Agreement Realities Develop Through

April 8th, 2021  |  Published in Uncategorized

While positivist research takes a “reductionist” approach by simplifying social reality into thrifty theories and laws, interpretive research seeks to interpret social reality through the subjective points of view of participants embedded in the context in which reality finds itself. These interpretations are highly contextualized and, of course, less generalized for other contexts. However, since interpretive analysis responds subjectively and sensitively to the experiences and discoveries of the on-board researcher, it is often considered less strict by many positivist (functionalist) researchers. Since interpretive research is based on different ontological and epistemological hypotheses on societal phenomena than on positivist research, positivist conceptions of rigour, such as reliability, internal validity and generalization, do not apply in the same way. However, Lincoln and Guba (1985) [16] offer an alternative set of criteria that can be used to judge the rigour of interpretive research. Some researchers see phenomenology as a philosophy rather than a research method. In response to these criticisms, Giorgi and Giorgi (2003) [15] have developed an existential phenomenological research method to guide studies in this area. This method, presented in Figure 10.2, can be grouped into data collection and data analysis phases. During the data collection phase, participants in a social phenomenon are interviewed to capture their experiences and subjective perspectives in relation to the phenomenon studied. Use of expressive language: The documentation of the verbal and non-verbal language of the participants and the analysis of that language are an integral part of the interpreters` analysis. The study must ensure that the story is viewed through a person`s eyes, not a machine, and must represent that person`s emotions and experiences so that the reader can understand that person and relate to them. The use of effigies, metaphors, sarcasm and other linguistic figures is widespread in the analysis of the honour of interpretation.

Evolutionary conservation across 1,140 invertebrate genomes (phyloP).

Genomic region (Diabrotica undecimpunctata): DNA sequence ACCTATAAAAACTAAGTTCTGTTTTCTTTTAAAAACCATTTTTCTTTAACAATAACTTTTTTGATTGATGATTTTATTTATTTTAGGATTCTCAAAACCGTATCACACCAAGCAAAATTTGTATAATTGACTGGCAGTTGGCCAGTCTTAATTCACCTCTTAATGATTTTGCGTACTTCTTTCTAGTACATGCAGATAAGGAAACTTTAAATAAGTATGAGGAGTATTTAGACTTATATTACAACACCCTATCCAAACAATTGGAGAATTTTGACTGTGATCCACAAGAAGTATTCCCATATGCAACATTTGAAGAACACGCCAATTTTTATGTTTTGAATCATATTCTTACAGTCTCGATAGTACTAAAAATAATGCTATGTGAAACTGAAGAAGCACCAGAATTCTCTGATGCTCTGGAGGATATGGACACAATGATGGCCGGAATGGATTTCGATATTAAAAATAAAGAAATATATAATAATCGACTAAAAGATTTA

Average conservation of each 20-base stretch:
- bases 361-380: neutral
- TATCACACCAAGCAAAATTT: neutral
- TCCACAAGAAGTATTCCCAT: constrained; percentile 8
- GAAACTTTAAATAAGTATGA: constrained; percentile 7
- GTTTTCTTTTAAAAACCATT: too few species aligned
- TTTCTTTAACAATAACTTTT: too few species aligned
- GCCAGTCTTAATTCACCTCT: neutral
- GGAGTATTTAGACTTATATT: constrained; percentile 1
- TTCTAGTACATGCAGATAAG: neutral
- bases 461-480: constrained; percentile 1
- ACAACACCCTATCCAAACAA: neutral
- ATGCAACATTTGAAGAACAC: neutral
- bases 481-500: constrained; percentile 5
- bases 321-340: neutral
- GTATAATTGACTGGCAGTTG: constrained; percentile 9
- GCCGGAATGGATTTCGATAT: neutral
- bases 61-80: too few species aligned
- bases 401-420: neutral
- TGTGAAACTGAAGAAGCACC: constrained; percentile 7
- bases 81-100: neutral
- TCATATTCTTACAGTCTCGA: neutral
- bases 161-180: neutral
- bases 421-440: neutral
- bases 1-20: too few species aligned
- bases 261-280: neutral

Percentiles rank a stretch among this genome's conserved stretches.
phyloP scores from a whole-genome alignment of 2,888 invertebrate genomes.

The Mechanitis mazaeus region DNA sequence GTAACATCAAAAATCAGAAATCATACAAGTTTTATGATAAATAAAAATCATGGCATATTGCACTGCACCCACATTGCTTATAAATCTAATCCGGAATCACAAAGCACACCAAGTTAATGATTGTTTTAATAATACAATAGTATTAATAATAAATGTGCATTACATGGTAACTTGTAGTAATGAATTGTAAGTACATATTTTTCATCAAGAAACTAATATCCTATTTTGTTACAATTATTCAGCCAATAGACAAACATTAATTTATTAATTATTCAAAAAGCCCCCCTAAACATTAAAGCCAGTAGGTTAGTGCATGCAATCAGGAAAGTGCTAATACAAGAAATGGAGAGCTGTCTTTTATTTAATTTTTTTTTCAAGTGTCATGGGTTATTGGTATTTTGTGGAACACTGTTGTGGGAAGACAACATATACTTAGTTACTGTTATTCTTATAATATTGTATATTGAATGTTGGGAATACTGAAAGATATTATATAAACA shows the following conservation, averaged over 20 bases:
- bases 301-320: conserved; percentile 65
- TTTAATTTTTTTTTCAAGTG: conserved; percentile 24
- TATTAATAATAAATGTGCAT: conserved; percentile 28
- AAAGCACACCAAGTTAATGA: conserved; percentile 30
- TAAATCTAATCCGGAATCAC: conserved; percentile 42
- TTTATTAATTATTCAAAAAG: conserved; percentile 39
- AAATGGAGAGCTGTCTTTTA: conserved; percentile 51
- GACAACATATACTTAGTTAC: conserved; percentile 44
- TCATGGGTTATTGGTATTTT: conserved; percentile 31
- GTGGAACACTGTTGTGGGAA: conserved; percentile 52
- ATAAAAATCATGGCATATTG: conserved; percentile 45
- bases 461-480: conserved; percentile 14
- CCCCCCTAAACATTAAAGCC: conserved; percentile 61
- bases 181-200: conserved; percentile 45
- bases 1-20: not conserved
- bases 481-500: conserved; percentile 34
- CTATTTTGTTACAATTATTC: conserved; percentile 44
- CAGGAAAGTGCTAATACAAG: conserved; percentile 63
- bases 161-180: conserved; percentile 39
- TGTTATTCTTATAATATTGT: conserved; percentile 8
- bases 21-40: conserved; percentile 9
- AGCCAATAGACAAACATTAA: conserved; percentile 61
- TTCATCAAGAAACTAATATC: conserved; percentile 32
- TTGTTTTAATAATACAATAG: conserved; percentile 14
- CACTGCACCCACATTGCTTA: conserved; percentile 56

reliability. Interpretive research can be considered reliable or authentic if two researchers who independently assess the same phenomenon with the same set of evidence independently arrive at the same conclusions or if the same researcher who observes the same phenomenon or a similar phenomenon at different times come to similar conclusions. This concept is similar to that of reliability in positivist research, the agreement between two independent researchers being similar to that of reliability between advisors and the agreement between two observations of the same phenomenon by the same researcher, similar to that of the reliability of the test-retest. To ensure reliability, interpreters must provide adequate information about their interest and social context, so that readers can independently authenticate their interpretive conclusions.

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